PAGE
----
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News Link • Counter-Economics

Cryptocurrency

• www.technologyreview.com
Magazine: Review Cryptocurrency

The bitcoin, a virtual medium of exchange, could be a real alternative to government-issued money—but only if it survives hoarding by speculators.

September/October 2011 By James Surowiecki

Credit: Nick Veasey/Getty Images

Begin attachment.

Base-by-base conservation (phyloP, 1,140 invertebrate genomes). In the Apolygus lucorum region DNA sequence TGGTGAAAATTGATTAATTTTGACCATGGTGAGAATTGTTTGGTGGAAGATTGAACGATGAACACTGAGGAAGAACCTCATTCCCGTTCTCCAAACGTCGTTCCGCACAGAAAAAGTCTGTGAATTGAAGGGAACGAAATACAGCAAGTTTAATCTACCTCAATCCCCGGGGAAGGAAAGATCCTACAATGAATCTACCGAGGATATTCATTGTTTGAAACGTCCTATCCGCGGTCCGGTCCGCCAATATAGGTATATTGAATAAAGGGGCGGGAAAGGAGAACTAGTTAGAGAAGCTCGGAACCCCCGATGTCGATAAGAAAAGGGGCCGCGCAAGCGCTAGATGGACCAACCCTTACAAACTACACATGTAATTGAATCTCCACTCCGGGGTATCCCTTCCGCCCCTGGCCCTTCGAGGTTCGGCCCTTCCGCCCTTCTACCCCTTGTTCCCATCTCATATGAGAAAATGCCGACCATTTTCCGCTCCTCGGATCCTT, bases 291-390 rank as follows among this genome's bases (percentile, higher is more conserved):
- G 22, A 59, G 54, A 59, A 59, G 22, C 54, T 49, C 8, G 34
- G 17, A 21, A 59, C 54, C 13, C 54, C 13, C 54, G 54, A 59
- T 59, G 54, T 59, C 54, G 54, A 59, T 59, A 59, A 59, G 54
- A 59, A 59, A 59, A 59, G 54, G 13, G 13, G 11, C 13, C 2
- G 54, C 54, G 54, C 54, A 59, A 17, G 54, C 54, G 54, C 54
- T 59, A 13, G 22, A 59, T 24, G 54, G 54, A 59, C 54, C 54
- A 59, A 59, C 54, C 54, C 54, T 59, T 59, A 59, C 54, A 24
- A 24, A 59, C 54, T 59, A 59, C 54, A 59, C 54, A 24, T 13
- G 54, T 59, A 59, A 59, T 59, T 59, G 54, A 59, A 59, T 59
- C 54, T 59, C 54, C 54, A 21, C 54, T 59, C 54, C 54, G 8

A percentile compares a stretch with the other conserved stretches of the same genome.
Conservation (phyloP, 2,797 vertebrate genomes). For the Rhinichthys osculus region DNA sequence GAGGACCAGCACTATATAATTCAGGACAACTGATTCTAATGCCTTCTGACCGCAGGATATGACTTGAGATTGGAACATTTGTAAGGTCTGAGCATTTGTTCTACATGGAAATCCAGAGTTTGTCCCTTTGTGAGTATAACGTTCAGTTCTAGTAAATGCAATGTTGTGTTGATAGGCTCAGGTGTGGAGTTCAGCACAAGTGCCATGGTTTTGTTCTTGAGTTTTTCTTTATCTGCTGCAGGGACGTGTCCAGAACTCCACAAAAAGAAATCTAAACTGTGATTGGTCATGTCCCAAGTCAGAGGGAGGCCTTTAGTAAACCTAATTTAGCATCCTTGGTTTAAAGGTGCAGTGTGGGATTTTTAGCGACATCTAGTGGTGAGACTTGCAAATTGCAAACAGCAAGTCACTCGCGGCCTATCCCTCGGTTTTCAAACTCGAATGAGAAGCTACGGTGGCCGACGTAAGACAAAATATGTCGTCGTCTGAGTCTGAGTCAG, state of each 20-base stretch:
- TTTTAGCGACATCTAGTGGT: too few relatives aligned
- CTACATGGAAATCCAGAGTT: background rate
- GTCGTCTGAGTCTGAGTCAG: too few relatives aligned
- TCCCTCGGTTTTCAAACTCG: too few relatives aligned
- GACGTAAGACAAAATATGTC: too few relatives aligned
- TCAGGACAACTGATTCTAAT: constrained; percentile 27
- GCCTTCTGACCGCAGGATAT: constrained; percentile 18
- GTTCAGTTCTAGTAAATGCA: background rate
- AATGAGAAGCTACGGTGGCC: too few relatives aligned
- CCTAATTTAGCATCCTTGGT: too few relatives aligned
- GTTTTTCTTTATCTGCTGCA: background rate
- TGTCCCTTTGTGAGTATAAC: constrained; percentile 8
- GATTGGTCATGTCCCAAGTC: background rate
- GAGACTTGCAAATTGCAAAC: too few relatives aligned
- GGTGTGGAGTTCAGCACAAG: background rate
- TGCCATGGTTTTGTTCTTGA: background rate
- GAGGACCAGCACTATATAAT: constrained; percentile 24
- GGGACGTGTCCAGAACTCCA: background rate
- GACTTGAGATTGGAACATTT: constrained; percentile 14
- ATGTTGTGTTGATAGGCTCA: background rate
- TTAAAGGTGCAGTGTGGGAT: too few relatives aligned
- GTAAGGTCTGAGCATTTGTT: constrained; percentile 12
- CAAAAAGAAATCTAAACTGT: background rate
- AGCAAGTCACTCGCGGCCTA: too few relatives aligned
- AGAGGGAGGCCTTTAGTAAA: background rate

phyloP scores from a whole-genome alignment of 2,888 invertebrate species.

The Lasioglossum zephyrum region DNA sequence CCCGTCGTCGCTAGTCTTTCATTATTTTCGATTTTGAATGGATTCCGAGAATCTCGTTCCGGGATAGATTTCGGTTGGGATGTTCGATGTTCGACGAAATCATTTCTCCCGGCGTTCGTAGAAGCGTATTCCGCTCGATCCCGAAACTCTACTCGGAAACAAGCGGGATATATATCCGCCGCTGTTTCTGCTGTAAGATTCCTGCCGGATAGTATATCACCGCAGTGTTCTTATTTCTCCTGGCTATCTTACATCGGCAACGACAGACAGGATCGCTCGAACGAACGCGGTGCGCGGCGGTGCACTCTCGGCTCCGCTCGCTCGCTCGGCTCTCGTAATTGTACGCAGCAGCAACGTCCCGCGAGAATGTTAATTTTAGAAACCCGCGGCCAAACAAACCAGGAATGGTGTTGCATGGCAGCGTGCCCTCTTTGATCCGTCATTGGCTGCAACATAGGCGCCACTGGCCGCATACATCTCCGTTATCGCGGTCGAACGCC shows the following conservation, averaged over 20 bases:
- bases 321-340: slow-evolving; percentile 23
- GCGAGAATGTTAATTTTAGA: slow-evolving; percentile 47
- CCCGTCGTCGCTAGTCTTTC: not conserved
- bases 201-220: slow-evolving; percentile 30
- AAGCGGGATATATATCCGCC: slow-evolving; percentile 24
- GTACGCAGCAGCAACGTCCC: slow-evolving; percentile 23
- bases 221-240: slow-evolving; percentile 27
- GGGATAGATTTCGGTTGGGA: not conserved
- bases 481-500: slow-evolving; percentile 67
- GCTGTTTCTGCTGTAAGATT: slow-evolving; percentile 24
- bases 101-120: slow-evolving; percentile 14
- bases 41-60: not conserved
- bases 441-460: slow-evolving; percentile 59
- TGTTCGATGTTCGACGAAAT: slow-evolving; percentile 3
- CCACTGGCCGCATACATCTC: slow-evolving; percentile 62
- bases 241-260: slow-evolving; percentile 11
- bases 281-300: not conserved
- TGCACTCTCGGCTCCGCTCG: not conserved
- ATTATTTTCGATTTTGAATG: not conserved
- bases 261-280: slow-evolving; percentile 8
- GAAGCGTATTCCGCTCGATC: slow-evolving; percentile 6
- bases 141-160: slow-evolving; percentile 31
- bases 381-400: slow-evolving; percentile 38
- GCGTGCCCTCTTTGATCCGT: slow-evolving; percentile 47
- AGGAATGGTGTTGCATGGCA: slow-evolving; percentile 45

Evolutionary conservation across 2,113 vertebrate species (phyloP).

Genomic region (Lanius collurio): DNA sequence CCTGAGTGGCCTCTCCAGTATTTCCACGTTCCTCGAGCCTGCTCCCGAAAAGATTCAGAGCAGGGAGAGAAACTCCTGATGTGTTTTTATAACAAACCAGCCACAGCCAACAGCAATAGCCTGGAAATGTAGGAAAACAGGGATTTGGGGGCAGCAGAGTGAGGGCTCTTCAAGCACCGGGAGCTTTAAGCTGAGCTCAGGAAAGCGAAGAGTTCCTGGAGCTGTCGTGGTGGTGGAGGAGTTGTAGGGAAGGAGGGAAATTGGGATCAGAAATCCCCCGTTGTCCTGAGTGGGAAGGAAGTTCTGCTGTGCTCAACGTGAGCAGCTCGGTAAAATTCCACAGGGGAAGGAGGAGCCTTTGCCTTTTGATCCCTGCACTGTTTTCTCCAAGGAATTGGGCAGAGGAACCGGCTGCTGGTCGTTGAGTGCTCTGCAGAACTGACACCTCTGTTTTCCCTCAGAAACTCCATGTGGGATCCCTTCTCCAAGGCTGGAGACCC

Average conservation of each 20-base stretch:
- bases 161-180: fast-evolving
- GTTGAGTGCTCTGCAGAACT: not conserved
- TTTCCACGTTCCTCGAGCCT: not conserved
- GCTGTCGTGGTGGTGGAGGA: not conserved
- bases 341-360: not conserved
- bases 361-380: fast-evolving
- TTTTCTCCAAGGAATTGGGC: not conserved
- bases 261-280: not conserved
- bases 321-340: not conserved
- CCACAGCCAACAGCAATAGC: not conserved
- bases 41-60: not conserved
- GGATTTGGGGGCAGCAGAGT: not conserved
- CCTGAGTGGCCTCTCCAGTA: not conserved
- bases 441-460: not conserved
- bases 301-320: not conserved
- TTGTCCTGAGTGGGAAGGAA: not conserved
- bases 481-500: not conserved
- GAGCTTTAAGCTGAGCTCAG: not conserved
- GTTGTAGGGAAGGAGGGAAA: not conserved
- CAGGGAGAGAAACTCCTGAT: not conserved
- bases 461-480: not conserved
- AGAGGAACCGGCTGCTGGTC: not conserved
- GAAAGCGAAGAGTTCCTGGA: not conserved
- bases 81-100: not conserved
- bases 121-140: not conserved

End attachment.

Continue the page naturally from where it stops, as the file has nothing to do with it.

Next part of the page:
When the virtual currency bitcoin was released, in January 2009, it appeared to be an interesting way for people to trade among themselves in a secure, low-cost, and private fashion. The Bitcoin network, designed by an unknown programmer with the handle "Satoshi ­Nakamoto," used a decentralized peer-to-peer system to verify transactions, which meant that people could exchange goods and services electronically, and anonymously, without having to rely on third parties like banks. Its medium of exchange, the bitcoin, was an invented currency that people could earn—or, in Bitcoin's jargon, "mine"—by lending their computers' resources to service the needs of the Bitcoin network. Once in existence, bitcoins could also be bought and sold for dollars or other currencies on online exchanges. The network seemed like a potentially useful supplement to existing monetary systems: it let people avoid the fees banks charge and take part in noncash transactions anonymously while still guaranteeing that transactions would be secure.

 

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